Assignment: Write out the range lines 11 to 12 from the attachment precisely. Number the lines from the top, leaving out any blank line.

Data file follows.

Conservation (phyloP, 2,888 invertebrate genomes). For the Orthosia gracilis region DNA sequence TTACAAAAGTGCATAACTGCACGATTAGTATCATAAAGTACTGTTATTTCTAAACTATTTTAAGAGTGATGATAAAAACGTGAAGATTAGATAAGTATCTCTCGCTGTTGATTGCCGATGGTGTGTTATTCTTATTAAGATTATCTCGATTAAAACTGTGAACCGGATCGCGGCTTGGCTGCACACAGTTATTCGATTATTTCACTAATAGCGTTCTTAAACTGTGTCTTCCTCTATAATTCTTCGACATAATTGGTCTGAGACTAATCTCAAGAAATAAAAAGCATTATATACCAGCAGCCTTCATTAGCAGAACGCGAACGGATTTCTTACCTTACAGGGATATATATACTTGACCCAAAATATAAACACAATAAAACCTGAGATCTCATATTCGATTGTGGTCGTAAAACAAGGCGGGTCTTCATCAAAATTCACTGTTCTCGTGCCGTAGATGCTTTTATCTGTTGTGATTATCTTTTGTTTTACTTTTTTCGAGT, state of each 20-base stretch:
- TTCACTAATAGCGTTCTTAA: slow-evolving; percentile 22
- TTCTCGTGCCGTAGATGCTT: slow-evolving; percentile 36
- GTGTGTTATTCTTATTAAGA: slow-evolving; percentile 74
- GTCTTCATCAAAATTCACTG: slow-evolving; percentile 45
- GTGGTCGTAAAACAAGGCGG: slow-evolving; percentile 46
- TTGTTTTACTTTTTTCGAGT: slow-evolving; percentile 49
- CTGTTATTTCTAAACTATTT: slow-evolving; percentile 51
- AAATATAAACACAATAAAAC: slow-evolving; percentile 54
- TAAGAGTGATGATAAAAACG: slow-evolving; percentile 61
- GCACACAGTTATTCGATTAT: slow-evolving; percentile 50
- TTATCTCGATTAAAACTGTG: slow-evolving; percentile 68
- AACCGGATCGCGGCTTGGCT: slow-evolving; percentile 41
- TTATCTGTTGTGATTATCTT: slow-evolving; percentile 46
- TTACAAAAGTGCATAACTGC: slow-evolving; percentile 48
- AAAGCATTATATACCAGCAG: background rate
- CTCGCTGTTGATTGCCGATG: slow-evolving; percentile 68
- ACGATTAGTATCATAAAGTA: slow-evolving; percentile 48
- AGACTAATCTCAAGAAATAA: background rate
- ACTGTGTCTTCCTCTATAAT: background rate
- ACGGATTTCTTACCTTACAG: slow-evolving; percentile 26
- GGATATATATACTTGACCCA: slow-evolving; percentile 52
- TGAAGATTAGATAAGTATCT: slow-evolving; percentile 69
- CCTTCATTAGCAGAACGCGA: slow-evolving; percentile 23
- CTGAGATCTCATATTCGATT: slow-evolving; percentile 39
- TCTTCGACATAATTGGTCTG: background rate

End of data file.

- GCACACAGTTATTCGATTAT: slow-evolving; percentile 50
- TTATCTCGATTAAAACTGTG: slow-evolving; percentile 68